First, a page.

Explicit interface implementation in .NET

Introduction

The generic and well-known Dictionary object and its generic and thread-safe counterpart, i.e. the ConcurrentDictionary object both implement the generic IDictionary interface. The IDictionary interface has an Add method where you can insert a new key-value pair into a dictionary:

Dictionary<string, string> singleThreadedDictionary = new Dictionary<string, string>();
singleThreadedDictionary.Add("Key", "Value");

I can even rewrite the above code as follows:

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Setting the file access rule of a file with C# .NET

When creating a new file you can set the access control rule for it in code. There are a couple of objects to build the puzzle.

The FileInfo class, which describes a file in a directory, has a SetAccessControl method which accepts a FileSecurity object. The FileSecurity object has an AddAccessRule method where you can pass in a FileSystemAccessRule object. The FileSystemAccessRule object has 4 overloads, 2 of which accept an IdentityReference abstract class. One of the implementations of IdentityReference is SecurityIdentifier. SecurityIdentifier in turn has 4 overloads where the last one is probably the most straightforward to use.

  • WellKnownSidType: an enumeration listing the commonly used security identifiers
  • A domainSid of type SecurityIdentifier: this can most often be ignored. Check out the MSDN link above to see which WellKnownSidType enumeration values require this

The following method will set the access control to “Everyone”, which is represented by WellKnownSidType.WorldSid. “Everyone” will have full control over the file indicated by FileSystemRights.FullControl and AccessControlType.Allow in the FileSystemAccessRule constructor:

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FIFO collections with Queue of T in .NET C#

FIFO, that is first-in-first-out, collections are represented by the generic Queue of T class in .NET. Queues are collections where a new element is placed on top of the collection and is removed last when the items are retrieved.

Let’s say that you’re throwing a party where you follow a Queue policy as far as guests are concerned. As time goes by you’d like all of them to leave eventually and the first one to go will be the first person who has arrived. This is probably a fairer policy than what we saw in the post on stack collections.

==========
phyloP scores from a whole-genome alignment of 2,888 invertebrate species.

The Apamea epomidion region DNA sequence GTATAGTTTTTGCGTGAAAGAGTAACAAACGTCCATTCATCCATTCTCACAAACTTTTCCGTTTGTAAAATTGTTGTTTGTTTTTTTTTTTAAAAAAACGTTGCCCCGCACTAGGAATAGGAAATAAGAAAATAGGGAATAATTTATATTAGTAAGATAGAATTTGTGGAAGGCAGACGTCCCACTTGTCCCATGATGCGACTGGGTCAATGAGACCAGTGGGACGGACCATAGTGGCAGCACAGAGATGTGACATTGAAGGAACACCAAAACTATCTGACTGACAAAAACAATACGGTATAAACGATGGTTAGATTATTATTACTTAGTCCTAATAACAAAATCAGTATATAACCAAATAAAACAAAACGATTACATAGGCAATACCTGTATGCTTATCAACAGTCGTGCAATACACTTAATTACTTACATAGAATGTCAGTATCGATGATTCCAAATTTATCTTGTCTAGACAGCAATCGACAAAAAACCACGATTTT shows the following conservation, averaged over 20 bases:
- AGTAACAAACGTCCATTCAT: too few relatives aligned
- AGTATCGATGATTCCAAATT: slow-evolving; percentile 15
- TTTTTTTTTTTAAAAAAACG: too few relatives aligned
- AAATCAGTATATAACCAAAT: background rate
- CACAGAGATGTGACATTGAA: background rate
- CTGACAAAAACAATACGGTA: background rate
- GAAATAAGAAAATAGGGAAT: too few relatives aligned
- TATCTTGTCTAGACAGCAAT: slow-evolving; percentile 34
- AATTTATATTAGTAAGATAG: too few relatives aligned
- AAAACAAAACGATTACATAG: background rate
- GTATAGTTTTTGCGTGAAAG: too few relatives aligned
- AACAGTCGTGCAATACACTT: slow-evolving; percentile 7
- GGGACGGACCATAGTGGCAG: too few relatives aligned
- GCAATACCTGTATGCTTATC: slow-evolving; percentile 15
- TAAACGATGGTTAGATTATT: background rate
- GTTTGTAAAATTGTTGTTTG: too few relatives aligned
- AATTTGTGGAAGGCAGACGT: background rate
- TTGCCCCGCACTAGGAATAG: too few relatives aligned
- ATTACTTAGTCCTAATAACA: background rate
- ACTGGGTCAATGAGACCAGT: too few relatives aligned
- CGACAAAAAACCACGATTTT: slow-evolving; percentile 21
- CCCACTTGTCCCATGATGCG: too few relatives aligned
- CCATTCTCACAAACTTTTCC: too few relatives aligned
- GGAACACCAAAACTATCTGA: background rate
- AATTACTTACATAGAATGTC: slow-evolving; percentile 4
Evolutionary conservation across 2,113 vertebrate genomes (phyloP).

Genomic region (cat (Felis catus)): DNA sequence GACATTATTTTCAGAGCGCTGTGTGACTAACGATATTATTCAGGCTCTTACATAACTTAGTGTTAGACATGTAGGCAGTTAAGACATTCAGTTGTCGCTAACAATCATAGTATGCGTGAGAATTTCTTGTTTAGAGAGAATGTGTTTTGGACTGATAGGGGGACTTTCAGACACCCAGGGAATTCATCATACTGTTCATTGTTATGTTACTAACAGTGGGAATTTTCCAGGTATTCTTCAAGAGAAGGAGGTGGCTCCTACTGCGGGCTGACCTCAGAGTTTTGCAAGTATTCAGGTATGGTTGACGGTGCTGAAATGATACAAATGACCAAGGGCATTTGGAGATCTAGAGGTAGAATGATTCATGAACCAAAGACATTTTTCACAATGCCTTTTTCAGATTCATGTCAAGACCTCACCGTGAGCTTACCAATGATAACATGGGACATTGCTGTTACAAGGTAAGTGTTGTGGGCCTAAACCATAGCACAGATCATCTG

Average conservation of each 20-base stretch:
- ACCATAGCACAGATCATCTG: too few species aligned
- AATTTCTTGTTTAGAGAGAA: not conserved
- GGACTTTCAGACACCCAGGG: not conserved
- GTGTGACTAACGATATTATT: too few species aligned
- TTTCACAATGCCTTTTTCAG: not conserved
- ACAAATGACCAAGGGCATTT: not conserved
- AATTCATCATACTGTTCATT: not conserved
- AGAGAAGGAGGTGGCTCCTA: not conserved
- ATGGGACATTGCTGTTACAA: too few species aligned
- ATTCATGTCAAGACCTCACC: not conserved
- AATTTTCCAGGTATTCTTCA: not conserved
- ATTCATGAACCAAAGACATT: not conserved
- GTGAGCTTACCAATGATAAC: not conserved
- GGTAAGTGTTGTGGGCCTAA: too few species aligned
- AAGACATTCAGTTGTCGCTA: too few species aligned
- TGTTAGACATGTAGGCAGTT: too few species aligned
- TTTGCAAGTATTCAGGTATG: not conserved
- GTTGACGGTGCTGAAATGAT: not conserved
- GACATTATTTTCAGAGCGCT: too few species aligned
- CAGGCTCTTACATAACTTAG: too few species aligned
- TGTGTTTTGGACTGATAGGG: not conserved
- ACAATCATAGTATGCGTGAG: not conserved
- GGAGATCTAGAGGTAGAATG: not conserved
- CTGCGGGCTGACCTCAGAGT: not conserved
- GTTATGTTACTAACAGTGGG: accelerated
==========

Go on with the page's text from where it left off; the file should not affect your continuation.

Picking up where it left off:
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Finding all WMI class names within a WMI namespace with .NET C#

In this post we saw an example of using WMI objects such as ConnectionOptions, ObjectQuery and ManagementObjectSearcher to enumerate all local drives on a computer. Recall the SQL-like query we used:

ObjectQuery objectQuery = new ObjectQuery("SELECT Size, Name FROM Win32_LogicalDisk where DriveType=3");

We’ll now see a technique to list all WMI classes within a WMI namespace. First we get hold of the WMI namespaces:

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Finding all Windows Services using WMI in C# .NET

In this post we saw how to retrieve all logical drives using Windows Management Instrumentation – WMI -, and here how to find all network adapters.

Say you’d like to get a list of all Windows Services and their properties running on the local – “root” – machine, i.e. read the services listed here:

Services window

The following code will find all non-null properties of all Windows services found:

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Joining common values from two sequences using the LINQ Intersect operator

Say you have the following two sequences:

string[] first = new string[] {"hello", "hi", "good evening", "good day", "good morning", "goodbye" };
string[] second = new string[] {"whatsup", "how are you", "hello", "bye", "hi"};

If you’d like to find the common elements in the two arrays and put them to another sequence then it’s very easy with the Intersect operator:

IEnumerable<string> intersect = first.Intersect(second);
foreach (string value in intersect)
{
	Console.WriteLine(value);
}

The ‘intersect’ variable will include “hello” and “hi” as they are common elements to both arrays.

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Determine if two sequences are equal with LINQ C#

Say you have two sequences of objects:

string[] bands = { "ACDC", "Queen", "Aerosmith", "Iron Maiden", "Megadeth", "Metallica", "Cream", "Oasis", "Abba", "Blur", "Chic", "Eurythmics", "Genesis", "INXS", "Midnight Oil", "Kent", "Madness", "Manic Street Preachers"							 , "Noir Desir", "The Offspring", "Pink Floyd", "Rammstein", "Red Hot Chili Peppers", "Tears for Fears"						 , "Deep Purple", "KISS"};

string[] bandsTwo = { "ACDC", "Queen", "Aerosmith", "Iron Maiden", "Megadeth", "Metallica", "Cream", "Oasis", "Abba", "Blur", "Chic", "Eurythmics", "Genesis", "INXS", "Midnight Oil", "Kent", "Madness", "Manic Street Preachers"							 , "Noir Desir", "The Offspring", "Pink Floyd", "Rammstein", "Red Hot Chili Peppers", "Tears for Fears"						 , "Deep Purple", "KISS"};

If you’d like to check whether the two sequences include the same elements then you can use the SequenceEquals LINQ operator:

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